The common refrain of many Delhi University colleges is that they are struggling to fill up seats meant for the Other Backward Classes. As per the fourth list, a number of seats were available in Arts and Commerce courses in campus and off-campus colleges. In Science courses too OBC seats were available.

According to Supreme Court rules, colleges can grant a relaxation of up to 10 per cent compared to the general category cut-off to OBC students. As per a university source, despite colleges giving relaxation in term of cut-offs to OBC students, candidates with the requisite percentage are still not available and no college can give relaxation beyond 10 per cent.

Interestingly though, a host of colleges are yet to give an absolute 10 per cent relaxation for many courses. The cut-offs indicate that the relaxation given to the OBC category varies widely from course to course and among colleges.

Ramjas College warden and the college Political Science Department in-charge Tanvir Aeijaz said: “It is very unfair that the OBC seats are not getting filling up. Colleges are yet to give a 10 per cent relaxation to students; they have given relaxation of only two to four per cent. Colleges have received funds for OBC expansions. Each institute should ensure that all OBC seats are filled.”

A university source said: “Many colleges are not implementing OBC reservations in a proper manner by not granting OBC students the full extent of relief they deserve.”

Deputy Dean of Students' Welfare Gurpreet Singh Tuteja said: “How can colleges give relaxation of 10 per cent at one go? They would have hundreds of students flocking to a very limited number of seats. Campus colleges and other sought after colleges offering “hot” courses cannot grant a large relief immediately or they would be swamped. On the other hand, courses like Sanskrit (Honours) and Hindi ( Honours) are available at considerably lower cut-offs for OBC students. Colleges will reduce the OBC cut-offs in a phased manner as per the available number of seats.”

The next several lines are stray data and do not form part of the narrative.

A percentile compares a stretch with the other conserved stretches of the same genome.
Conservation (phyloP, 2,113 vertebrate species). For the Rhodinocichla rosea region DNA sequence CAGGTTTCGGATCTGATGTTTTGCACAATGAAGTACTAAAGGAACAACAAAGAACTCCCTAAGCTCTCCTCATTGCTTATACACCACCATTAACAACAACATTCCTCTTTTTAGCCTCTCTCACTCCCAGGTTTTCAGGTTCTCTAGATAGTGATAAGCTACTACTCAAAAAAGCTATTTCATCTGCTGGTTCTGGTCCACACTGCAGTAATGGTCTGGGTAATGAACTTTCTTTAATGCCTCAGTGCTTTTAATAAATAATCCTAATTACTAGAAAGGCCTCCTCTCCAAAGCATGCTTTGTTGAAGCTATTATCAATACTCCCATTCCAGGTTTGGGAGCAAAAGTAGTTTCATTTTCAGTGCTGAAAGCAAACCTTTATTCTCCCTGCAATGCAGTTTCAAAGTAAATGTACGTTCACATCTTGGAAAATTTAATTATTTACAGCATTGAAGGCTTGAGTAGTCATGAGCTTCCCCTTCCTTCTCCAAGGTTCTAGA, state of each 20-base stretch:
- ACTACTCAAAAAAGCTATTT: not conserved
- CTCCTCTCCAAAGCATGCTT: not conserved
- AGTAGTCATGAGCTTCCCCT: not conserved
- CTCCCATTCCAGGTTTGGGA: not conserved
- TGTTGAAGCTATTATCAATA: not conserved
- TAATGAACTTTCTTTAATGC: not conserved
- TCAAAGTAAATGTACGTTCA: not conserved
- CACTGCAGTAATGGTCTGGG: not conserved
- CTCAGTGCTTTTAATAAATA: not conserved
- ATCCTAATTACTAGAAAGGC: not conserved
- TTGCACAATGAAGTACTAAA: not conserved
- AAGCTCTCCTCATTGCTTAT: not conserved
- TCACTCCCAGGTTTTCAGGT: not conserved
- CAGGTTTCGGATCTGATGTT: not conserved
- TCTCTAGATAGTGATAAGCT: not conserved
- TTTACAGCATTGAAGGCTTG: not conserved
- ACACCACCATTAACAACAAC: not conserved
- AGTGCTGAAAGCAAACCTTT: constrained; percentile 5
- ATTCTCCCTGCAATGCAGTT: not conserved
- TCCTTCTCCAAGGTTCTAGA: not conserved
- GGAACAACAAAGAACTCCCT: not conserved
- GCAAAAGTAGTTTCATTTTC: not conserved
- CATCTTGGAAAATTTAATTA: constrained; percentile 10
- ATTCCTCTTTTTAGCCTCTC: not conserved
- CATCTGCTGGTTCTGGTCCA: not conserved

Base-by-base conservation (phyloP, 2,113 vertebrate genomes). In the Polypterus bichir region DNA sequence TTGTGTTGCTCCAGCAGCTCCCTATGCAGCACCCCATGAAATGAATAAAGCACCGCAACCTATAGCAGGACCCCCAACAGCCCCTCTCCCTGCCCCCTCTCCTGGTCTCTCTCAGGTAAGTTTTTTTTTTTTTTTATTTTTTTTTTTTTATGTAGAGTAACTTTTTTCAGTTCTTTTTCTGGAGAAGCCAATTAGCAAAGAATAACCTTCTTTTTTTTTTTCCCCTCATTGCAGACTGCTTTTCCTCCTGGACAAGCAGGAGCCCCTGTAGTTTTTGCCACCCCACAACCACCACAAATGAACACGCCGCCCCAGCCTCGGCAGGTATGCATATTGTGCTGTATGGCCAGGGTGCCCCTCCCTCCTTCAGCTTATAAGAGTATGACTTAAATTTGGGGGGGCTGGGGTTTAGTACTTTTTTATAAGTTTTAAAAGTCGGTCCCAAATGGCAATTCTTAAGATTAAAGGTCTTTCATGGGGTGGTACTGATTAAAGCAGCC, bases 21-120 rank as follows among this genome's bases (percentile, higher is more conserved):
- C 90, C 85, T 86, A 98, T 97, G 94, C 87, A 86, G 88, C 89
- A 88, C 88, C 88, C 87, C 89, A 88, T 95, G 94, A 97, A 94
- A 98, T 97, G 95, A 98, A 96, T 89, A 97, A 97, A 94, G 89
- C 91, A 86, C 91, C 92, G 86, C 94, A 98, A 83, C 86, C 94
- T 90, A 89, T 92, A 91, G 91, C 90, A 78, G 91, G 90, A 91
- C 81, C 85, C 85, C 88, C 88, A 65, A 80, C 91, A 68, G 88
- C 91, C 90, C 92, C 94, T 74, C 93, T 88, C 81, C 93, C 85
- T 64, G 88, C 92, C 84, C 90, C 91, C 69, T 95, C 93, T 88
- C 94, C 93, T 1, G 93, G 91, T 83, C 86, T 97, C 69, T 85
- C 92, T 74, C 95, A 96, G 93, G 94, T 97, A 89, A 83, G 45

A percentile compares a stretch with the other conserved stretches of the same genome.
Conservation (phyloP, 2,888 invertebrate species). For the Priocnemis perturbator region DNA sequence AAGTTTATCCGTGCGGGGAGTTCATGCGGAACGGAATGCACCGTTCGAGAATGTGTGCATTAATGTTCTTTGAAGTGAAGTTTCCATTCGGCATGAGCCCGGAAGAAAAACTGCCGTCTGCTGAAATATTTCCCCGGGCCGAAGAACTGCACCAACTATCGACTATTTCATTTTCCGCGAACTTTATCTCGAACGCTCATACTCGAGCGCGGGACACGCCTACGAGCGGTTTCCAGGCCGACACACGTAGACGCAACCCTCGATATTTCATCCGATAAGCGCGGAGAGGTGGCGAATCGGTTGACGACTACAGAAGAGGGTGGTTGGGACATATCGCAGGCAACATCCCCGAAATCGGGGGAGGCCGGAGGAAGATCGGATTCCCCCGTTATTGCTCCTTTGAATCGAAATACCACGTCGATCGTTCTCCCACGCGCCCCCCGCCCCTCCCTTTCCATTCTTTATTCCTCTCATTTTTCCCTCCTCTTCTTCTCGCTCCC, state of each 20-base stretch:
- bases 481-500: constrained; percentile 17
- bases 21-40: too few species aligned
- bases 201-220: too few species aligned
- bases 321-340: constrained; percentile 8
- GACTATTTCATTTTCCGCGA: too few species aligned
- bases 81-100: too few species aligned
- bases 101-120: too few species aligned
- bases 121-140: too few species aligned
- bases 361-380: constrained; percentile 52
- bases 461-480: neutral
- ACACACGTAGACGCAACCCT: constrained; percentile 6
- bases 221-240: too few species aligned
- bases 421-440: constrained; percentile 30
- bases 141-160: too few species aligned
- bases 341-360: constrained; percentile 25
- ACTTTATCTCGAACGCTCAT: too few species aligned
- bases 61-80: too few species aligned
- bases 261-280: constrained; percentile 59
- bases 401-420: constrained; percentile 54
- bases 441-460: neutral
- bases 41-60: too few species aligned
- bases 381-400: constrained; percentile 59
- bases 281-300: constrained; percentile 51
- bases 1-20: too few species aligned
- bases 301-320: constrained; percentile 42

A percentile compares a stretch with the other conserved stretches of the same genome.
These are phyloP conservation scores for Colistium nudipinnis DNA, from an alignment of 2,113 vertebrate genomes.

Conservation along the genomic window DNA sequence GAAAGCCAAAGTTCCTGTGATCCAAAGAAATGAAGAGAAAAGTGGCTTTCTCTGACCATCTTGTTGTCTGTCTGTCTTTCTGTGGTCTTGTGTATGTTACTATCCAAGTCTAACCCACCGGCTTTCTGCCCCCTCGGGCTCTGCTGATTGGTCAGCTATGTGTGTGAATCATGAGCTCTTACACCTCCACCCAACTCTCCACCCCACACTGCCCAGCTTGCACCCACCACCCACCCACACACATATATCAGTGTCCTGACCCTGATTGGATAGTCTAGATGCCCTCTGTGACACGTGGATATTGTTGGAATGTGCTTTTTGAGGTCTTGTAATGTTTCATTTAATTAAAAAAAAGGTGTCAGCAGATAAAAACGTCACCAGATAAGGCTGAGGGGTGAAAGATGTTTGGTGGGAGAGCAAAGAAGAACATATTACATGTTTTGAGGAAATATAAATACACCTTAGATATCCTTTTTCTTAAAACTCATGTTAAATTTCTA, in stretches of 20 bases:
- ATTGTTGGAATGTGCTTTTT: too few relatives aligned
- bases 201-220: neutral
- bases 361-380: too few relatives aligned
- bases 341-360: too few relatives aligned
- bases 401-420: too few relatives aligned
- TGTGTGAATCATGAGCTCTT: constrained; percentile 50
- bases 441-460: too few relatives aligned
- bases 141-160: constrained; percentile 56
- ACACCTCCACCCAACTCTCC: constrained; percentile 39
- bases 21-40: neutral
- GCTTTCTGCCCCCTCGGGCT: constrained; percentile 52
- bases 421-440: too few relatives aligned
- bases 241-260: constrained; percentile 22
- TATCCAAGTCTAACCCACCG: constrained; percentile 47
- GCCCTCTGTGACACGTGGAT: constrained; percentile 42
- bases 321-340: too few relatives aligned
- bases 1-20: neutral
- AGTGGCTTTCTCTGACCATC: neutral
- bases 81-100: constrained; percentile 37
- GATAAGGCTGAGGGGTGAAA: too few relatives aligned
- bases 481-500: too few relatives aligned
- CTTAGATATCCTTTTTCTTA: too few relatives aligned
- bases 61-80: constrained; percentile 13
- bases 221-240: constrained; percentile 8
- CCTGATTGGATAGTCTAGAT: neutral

A glance at the cut-offs reveals that generally speaking, colleges have given some relief in the first list, and increased it somewhat it in the second list. In the third list, relief has increased considerably while in the fourth list, few colleges have granted the maximum permissible relief of 10 per cent with respect to some courses.

According to Dr. Tuteja, some colleges may have a fifth list for some courses. The same would be announced on the college notice board or applications will be invited from students.

Colleges have time until August 6 to fill up OBC seats after which the unfilled seats will be converted to “open seats” which must be filled by August 16.

Dr. Tuteja stated: “There are times when through condoning of delay by the Vice-Chancellor, a college Principal may allow a student to seek permission from the V-C for admission. Such cases are rather rare and happen if for instance necessary certificates of students are not available. This process must complete by August 31.”

“The college session will begin from July 21,” he added.

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